11. Glass PS, Bloom M, Kearse L, Rosow C, Sebel P, Manberg P. Bispectral analysis measures sedation and memory effects of propofol, midazolam, isoflurane, and alfentanil in healthy volunteers. Anesthesiology. 1997;86(4):836–47.
  12. Park KS, Hur EJ, Han KW, Kil HY, Han TH. Bispectral index does not correlate with observer assessment of alertness and sedation scores during 0.5% bupivacaine epidural anesthesia with nitrous oxide sedation. Anesth Analg. 2006;103(2):385–9.
  13. Suzuki M, Edmonds HL Jr, Tsueda K, Malkani AL, Roberts CS. Effect of ketamine on bispectral index and levels of sedation. J Clin Monit Comput. 1998;14(5):373.
  14. Struys MM, Vereecke H, Moerman A, Jensen EW, Verhaeghen D, De Neve N, et al. Ability of the bispectral index, autoregressive modelling with exogenous input-derived auditory evoked potentials, and predicted propofol concentrations to measure patient responsiveness during anesthesia with propofol and remifentanil. Anesthesiology. 2003;99(4):802–12.
  15. Mi WD, Sakai T, Singh H, Kudo T, Kudo M, Matsuki A. Hypnotic endpoints vs. the bispectral index, 95% spectral edge frequency and median frequency during propofol infusion with or without fentanyl. Eur J Anaesthesiol. 1999;16(1):47–52.
  16. Nelson LE, Lu J, Guo T, Saper CB, Franks NP, Maze M. The alpha2-adrenoceptor agonist dexmedetomidine converges on an endogenous sleep-promoting pathway to exert its sedative effects. Anesthesiology. 2003;98(2):428–36.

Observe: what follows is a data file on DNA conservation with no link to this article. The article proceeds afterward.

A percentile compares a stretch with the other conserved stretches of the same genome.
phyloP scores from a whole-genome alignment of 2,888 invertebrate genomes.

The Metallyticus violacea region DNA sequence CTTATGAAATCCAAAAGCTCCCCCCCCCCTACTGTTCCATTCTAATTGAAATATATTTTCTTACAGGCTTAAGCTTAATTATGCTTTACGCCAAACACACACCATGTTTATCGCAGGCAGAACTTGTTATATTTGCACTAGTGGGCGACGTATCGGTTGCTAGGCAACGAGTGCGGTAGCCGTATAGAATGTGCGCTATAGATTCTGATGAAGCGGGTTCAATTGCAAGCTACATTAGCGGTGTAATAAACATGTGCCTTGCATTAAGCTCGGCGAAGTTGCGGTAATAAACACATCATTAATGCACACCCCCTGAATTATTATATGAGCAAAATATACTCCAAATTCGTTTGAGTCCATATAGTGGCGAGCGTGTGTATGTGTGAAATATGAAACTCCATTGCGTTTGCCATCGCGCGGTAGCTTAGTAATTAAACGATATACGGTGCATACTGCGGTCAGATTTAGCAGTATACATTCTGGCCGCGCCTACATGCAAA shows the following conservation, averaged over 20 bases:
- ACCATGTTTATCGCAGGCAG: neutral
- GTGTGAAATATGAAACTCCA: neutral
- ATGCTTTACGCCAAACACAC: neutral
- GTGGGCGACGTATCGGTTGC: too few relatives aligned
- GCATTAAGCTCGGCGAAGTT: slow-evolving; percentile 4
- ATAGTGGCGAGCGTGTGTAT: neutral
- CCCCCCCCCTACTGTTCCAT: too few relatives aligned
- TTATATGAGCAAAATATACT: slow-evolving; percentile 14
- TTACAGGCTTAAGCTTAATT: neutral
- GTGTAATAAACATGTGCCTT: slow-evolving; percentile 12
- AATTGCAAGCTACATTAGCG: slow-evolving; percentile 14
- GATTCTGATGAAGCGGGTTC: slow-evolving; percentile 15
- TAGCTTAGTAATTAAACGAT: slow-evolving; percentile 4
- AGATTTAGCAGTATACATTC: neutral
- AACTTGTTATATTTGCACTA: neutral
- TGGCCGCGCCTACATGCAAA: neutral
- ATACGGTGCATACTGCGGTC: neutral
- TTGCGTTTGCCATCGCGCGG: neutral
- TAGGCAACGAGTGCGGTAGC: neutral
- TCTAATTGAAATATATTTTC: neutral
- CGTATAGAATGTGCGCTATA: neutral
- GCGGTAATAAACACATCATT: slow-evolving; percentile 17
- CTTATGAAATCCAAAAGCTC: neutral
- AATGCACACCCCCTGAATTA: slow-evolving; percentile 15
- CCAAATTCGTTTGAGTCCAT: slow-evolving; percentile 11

17. Huupponen E, Maksimow A, Lapinlampi P, Särkelä M, Saastamoinen A, Snapir A, et al. Electroencephalogram spindle activity during dexmedetomidine sedation and physiological sleep. Acta Anaesthesiol Scand. 2008;52(2):289–94.
  18. Li HL, She SZ, Yan Y, Zhu SM. Effect of dexmedetomidine on bispectral index and auditory evoked potential index during anesthesia with target controlled infusion of propofol and remifentanyl. Zhejiang Da Xue Xue Bao Yi Xue Ban. 2010; 39(1):84–8.
  19. Kasuya Y, Govinda R, Rauch S, Mascha EJ, Sessler DI, Turan A. The correlation between bispectral index and observational sedation scale in volunteers sedated with dexmedetomidine and propofol. Anesth Analg. 2009;109(6):1811–5.
  20. Struys MM, De Smet T, Depoorter B, Versichelen LF, Mortier EP, Dumortier FJ, et al. Comparison of plasma compartment versus two methods for effect compartment-controlled target-controlled infusion for propofol. Anesthesiology. 2000;92(2):399–406.
  21. Smith WD, Dutton RC, Smith NT. Measuring the performance of anesthetic depth indicators. Anesthesiology. 1996;84(1):38–51.
  22. Johansen JW. Update on bispectral index monitoring. Best Pract Res Clin Anaesthesiol. 2006;20(1):81–99.
  23. Dutta S, Karol MD, Cohen T, Jones RM, Mant T. Effect of dexmedetomidine on propofol requirements in healthy subjects. J Pharm Sci. 2001;90(2):172–81.
  24. Peden CJ, Cloote AH, Stratford N, Prys-Roberts C. The effect of intravenous dexmedetomidine premedication on the dose requirement of propofol to induce loss of consciousness in patients receiving alfentanil. Anaesthesia. 2001;56(5):408–13.
  25. Sakai T, Singh H, Mi WD, Kudo T, Matsuki A. The effect of ketamine on clinical endpoints of hypnosis and EEG variables during propofol infusion. Acta Anaesthesiol Scand. 1999;43(2):212–6.
  26. Lysakowski C, Dumont L, Pellegrini M, Clergue F, Tassonyi E. Effects of fentanyl, alfentanil, remifentanil and sufentanil on loss of consciousness and bispectral index during propofol induction of anaesthesia. Br J Anaesth. 2001;86(4):523–7.
  27. Drummond JC. Monitoring depth of anesthesia: with emphasis on the application of the bispectral index and the middle latency auditory evoked response to the prevention of recall. Anesthesiolog. 2000;93(3):876–82.
  28. Lawrence CJ, Prinzen FW, de Lange S. The effect of dexmedetomidine on nutrient organ blood flow. Anesth Analg. 1996;83(6):1160–5.